If you want peace, prepare for war.
An ancient, but enduring adage, first found in the 5th century De re militari (Concerning Military Matters) by the Latin writer Publius Flavius Vegetius Renatus.
I found para bellum meaning prepare for war to be a little unusual, as I was thinking that para meant against. I think this was mainly from the word parasol being in my head, after mentioning it in a previous post, and thinking of it as meaning against the sun.
But, para and to prepare being linked in some way isn’t a completely ridiculous notion. They obviously look similar, so doubtless there’s some link. Pre + para: pre- obviously meaning before here, as we’re used to it. So maybe to prepare comes from the idea of preparing yourself against something bad before it happens.
And yes, that’s basically the case, but as always, it’s a little more complex. The Latin verb parare generally meant to guard or shield against. So yes, words derived from it could take on more of a sense of protection. Like parachute – protection from falling. You could look at parasol in a similar light: guarding against the sun, focusing on the guarding part, rather than the against.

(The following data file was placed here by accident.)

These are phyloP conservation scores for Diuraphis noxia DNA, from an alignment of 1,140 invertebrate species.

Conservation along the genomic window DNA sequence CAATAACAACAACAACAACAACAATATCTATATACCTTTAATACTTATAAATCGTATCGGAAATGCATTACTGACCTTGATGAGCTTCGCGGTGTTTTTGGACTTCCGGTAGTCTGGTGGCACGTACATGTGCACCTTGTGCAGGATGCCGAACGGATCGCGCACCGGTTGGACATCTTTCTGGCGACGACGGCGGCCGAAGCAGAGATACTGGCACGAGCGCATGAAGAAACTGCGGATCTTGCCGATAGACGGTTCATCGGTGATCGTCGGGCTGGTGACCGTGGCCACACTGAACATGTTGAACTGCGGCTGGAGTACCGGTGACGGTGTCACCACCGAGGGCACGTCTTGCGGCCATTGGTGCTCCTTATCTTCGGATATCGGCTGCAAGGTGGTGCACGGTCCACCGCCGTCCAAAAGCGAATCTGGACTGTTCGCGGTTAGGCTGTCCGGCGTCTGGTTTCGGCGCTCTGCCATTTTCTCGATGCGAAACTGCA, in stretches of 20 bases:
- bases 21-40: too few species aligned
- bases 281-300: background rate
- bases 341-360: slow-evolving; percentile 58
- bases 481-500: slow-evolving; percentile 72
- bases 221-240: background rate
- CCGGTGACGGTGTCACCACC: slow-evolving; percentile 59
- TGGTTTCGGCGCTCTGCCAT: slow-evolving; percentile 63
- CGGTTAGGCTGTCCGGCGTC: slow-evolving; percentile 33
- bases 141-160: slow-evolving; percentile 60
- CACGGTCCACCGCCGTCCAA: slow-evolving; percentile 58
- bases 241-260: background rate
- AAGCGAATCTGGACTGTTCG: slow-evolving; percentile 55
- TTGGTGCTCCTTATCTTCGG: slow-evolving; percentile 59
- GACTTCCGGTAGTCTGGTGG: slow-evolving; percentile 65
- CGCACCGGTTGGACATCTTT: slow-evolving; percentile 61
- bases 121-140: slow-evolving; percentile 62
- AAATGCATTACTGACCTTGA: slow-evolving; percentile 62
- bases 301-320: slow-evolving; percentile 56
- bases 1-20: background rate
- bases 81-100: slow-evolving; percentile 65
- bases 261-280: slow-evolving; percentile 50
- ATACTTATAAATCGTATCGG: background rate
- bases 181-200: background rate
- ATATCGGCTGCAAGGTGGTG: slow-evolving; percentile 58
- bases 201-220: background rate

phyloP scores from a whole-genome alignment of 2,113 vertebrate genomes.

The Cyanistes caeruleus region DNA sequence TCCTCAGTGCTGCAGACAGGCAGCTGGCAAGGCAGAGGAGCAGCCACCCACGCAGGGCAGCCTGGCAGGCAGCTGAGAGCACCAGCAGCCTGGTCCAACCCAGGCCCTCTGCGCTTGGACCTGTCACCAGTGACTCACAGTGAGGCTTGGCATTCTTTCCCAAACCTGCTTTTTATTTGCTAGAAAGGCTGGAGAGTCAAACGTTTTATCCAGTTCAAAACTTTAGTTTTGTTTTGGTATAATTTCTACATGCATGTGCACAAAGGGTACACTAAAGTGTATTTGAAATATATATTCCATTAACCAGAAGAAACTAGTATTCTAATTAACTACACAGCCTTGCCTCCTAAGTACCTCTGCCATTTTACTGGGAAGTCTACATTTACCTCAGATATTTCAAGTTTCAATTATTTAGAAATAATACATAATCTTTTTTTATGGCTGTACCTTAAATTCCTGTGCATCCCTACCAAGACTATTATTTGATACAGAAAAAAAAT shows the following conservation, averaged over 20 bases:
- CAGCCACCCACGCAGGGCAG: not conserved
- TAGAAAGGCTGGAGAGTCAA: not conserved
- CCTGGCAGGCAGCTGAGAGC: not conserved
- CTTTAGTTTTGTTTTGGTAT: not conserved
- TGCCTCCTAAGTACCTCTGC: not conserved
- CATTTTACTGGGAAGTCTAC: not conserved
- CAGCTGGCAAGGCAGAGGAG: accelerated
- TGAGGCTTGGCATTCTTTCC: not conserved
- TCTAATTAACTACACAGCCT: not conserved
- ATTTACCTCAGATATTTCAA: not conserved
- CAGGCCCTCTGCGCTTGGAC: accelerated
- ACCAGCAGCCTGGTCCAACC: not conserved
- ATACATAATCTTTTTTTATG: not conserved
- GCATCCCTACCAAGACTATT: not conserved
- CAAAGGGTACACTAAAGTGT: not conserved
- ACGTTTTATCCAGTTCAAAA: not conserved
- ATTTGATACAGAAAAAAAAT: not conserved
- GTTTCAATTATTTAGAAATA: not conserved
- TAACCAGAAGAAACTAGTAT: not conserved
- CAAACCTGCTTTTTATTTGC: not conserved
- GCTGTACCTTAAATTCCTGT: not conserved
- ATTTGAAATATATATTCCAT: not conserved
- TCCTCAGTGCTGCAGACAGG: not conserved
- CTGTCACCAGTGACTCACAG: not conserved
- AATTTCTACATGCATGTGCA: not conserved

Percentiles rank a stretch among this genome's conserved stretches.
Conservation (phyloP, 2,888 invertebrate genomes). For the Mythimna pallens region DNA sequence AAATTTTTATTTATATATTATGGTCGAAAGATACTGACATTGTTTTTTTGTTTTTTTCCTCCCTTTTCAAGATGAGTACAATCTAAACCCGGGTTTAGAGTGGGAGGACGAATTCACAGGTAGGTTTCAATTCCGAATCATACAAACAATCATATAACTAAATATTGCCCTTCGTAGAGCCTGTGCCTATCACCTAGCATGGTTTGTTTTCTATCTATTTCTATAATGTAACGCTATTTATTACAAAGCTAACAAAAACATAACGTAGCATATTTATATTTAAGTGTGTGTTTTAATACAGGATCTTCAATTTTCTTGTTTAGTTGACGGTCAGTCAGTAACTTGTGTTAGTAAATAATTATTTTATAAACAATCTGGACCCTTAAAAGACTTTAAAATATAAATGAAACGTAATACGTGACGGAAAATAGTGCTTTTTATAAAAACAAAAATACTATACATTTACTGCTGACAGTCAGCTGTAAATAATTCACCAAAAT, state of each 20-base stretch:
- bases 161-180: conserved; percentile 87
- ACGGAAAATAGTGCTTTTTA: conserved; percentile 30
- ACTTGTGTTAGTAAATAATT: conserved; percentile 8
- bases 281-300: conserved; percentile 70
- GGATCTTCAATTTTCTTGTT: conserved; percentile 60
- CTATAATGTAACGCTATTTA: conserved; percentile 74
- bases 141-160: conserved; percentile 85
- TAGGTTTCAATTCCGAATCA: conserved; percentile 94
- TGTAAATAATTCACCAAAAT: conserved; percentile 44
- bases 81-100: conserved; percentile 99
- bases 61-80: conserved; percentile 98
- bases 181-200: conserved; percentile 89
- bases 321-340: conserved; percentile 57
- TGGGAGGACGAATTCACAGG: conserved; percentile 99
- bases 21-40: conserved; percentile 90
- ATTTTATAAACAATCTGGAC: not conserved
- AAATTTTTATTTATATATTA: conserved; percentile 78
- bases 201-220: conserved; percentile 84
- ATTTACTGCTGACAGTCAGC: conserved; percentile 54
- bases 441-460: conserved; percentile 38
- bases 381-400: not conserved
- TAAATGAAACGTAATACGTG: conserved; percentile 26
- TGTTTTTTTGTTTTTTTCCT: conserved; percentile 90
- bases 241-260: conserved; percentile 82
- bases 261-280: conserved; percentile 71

But some other words might come about based on the sense of para- meaning against, contrary to. Take paradox, for example. The basic original meaning of the word was a statement contrary to general opinion, from para- meaning against, and the Greek word doxa, meaning general or public opinion.
It’s an interesting example of a word that mixes Latin (para) and Greek (doxa), and is also an appropriate way to bring things full circle, as the statement si vis pacem, para bellum is a bit of a paradox. But it’s perhaps not surprising, as the world, like language, doesn’t always take the easiest route to finding sense.